The Silver Jubilee of King George V in 1935 was not only a cause for celebration but also an opportunity to review the ways in which Banbury was changing.
Cheney and Sons, local printers since 1768, were at the forefront of this activity and published an attractive and informative brochure.
Today my focus is on housing construction, which was given a big boost in 1932 by the Oxfordshire Review order that came into operation under the umbrella of the Local Government Act of 1929. A significant consequence was that the Borough boundary was extended to take in parts of nearby parishes. In recognition of the new town limits the Mayor and Corporation carried out a beating of the boundaries.
The section of the brochure devoted to housing highlighted the role of the council.
Cheneys recorded that 737 properties had been built and that covered about 20 per cent of the built-up area of the Borough. The main areas were Edward Street in Grimsbury with further provision in School View and Howard Road and the Ruscote Estate with its low cost housing at affordable rents.
Despite this, at the end of the 1930s Banbury still had a housing problem and it was left to private enterprise in the shape of local builders to make a big contribution towards the extension of the overall residential area.
In Grimsbury Messrs Wardyard and Co Ltd were shaping the Manor Estate.
Their publicity featured an Easter bride and carried the challenge ‘make sure of buying a house she will be proud of!’
The incentive was presented as ‘the finest house value in Banbury! … From £500 and also the attraction of securing your site with a fiver.’
In anticipation of the development of this estate as a community Banbury brewers Hunt Edmunds sought to open a new public house at the junction of the Middleton and Daventry roads. The only way that his could be achieved was by transferring the licence of the Plough Inn in Cornhill, which had been closed.
At a magistrates’ hearing, arguments for and against grabbed local newspaper headlines before, in fact, the Bench finally and formally agreed to a licence for what was to be called the Blacklock Arms ( in fact the pub did not open until after World War II).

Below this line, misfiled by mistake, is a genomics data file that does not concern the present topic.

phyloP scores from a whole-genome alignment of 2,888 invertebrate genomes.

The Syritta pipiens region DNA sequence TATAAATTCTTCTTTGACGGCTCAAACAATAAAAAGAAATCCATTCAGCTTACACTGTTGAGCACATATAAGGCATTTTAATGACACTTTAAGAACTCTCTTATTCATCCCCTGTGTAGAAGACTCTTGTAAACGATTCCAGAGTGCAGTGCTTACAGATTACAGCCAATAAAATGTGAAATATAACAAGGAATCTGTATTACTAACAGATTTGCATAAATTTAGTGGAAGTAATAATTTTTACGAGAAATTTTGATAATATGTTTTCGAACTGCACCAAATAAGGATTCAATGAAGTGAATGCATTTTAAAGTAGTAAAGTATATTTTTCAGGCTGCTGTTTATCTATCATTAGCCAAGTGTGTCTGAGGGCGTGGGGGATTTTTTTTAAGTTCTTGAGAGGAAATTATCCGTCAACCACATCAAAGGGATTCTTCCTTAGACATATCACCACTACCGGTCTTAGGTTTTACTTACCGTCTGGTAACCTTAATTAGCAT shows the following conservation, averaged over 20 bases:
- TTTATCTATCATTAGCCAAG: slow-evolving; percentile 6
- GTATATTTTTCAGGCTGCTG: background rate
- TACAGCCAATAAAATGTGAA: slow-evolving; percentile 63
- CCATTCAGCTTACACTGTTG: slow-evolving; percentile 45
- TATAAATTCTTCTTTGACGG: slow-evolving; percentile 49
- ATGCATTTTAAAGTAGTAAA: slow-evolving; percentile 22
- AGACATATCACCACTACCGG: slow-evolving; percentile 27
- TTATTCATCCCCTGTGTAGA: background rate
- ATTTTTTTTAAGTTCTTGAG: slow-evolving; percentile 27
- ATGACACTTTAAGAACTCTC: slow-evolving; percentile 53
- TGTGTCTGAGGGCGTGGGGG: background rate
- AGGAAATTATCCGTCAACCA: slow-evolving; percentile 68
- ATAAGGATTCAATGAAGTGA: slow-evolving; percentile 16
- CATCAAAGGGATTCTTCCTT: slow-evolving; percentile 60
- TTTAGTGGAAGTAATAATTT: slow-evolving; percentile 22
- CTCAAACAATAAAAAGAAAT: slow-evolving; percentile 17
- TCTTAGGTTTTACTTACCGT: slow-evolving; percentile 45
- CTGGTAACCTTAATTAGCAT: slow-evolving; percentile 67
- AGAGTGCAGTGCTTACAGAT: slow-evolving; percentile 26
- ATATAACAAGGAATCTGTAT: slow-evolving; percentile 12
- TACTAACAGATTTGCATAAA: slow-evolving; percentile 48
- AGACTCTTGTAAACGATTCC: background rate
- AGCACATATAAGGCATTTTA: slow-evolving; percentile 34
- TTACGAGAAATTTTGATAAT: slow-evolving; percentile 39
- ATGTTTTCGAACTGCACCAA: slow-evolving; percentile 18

At the hearing Mr S.G. Farrant of Chipping Norton , who represented Hunt Edmunds, drew attention to the fact that considerable building activity in Grimsbury had extended the catchment area for the intended public house. He felt that it was reasonable to suppose that people with it, many of who were on the Grimsbury Manor Estate and would welcome the opportunity for alcoholic refreshment ‘in comfortable circumstances and surroundings within easy reach of their houses.’
Mr Farrand added that the other licensed house within a quarter of a mile radius, the Prince of Wales, was not a very large one. It had a single public bar together with a jug and bottle.
Not to be outdone in the context of Banbury, R.W. Messenger took a whole page advertisement in the Advertiser across which he could extol the virtues of his Orchard Way Estate. These included the assurance that the homes were ‘being built to a standard and not down to a price’.
Stated specifications ensured that this was not just a catch phrase. Each house had a large lounge, white tiling in the kitchen, roofing tiles with a 50-year guarantee, tradesmen’s delivery hatch and a substantial garden.
By contrast with Grimsbury close to the flood plain land, the new housing areas of Hill View and Orchard Way were characterised by ‘high, dry and healthy conditions. Added to that, and for people without cars, Midland Red bus Company offered a 1d ride from the town centre to Ruscote Avenue.
Hinkins and Frewin of Oxford was another company active in and around the Warwick Road, which was developing into a key axis of the town. Ark Farm Estate was heralded as an area of ‘better homes – attractive, convenient and freehold’.